The Butterfly, the Pipe and the Frog
I really like all of the swallowtail butterflies. They are large, beautifully colored, graceful, and add so much interest to our gardens and environment. Many of the species are distinctively colored and marked so identification is unmistakable. Also, they all have particular requirements for larval host plants. The beautiful zebra swallowtail main larval host is pawpaw, while the giant swallowtail host plants are mainly members of the citrus family.
The Pipevine Swallowtail butterfly (Battus phileno) larvae feed on Dutchman’s pipe or pipevine (Aristolochia spp.) These plants have unusual flowers that are in the shape of a pipe such as Sherlock might have used. The plants have substances that have been reportedly used to treat various medical conditions, though none have been validated to be effective, nor is it recommended to use it for these purposes due to suspected carcinogenicity. One of the uses in ancient times was somehow used during childbirth, hence the genus Aristolochia which in Greek roughly translates to “best delivery or childbirth”.
The chemicals in the plants (aristolochic acids) apparently make both the larvae and adults unpalatable to birds. There are many species of pipevine, and some of the tropical kinds with very large, showy blooms (Elegant Dutchman's pipe or calico flower, Aristolochia elegans [synonym: Aristolochia littoralis)] are reported to be toxic to the pipevine swallowtail larvae.
Pipevine swallowtails are similar in appearance to other swallowtail species including Spicebush Swallowtail (Pterourus trolius [formerly Papilio]), Eastern Black Swallowtail (Papilio polyxenes) and the female Tiger Swallowtail (Pterourus glaucus). (Note to taxonomists – please stop changing the names we grew up with!!!). All of these species are edible, but also mimic the Pipevine Swallowtail, so birds will leave them alone too.
A few years ago, Dr. Brent Pemberton shared with me a few Dutchman’s pipe transplants (A. fimbriata – native to South and Central America, but hardy here in Texas), which I planted in a semi-shaded spot in my yard, mainly to attract the Pipevine Swallowtail adults for laying her eggs. They survived over the years, and even have produced a few seedlings, but I never saw any larvae or eaten leaves. A few days ago, I was relaxing outside and looking in the general direction of these pipevines when I saw a dark swallowtail flitting about, nectaring on some nearby dianthus, and then wandering about the Dutchman’s pipe plants. Suddenly, in a blurry flash, a resident leopard frog leaped and just as quickly the butterfly disappeared. I went over to see if I could find predator and prey, but the frog quickly jumped to safety in a nearby ‘Kaleidoscope’ abelia.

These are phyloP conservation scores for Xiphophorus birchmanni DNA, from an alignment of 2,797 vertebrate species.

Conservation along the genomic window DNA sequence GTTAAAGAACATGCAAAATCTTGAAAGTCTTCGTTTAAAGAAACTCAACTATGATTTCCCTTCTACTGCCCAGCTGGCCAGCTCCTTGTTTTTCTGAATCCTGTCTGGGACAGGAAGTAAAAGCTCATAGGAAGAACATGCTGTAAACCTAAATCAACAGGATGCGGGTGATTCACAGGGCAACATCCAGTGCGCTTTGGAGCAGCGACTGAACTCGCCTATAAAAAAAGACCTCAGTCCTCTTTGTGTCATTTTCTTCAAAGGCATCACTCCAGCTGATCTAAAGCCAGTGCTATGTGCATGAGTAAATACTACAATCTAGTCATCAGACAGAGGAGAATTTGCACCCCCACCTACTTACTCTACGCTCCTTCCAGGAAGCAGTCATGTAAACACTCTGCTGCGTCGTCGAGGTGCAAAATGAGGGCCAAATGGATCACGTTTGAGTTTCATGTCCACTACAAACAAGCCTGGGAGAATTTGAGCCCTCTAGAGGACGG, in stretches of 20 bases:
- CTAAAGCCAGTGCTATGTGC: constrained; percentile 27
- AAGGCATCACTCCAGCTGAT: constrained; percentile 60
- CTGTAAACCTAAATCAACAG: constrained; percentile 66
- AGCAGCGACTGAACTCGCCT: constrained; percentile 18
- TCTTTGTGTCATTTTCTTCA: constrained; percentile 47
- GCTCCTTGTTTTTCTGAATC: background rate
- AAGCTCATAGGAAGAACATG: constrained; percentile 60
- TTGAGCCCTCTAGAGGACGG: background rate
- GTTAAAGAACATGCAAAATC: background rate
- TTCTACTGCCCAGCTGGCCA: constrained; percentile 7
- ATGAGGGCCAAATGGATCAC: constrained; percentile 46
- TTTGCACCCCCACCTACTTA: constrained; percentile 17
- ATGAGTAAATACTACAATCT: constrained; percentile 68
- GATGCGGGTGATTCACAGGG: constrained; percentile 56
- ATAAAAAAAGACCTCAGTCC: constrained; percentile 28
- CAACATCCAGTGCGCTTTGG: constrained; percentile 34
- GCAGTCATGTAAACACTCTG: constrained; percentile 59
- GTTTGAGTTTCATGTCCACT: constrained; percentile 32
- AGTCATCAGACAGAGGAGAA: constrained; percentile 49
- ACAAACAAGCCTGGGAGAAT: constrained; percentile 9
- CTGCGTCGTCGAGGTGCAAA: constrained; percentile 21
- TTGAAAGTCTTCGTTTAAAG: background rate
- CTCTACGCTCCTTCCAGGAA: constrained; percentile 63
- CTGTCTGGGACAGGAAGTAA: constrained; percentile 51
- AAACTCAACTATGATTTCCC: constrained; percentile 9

But what I did discover is over 15 Pipevine Swallowtail caterpillars munching away on my plants. They have grown over the last few days, and hopefully they will finish this portion of their lifecycle before there is nothing left to eat but stems on my plants. They are even eating the seedpods right now. The larvae are black with rows of bright orangy-red dots and black filaments along their sides, plus the characteristic osmeteria (retractable horn-like organs) on their head.
Hopefully there will be a next generation of Pipevine Swallowtails, and I’ll be ready as I’ve sowed a couple of flats to produce more transplants.
Here is a very detailed article on Pipevine Swallowtail butterflies from the entomologists at the University Florida in their “Featured Creatures” website: http://entnemdept.ufl.edu/creatures/bfly/pipevine_swallowtail.htm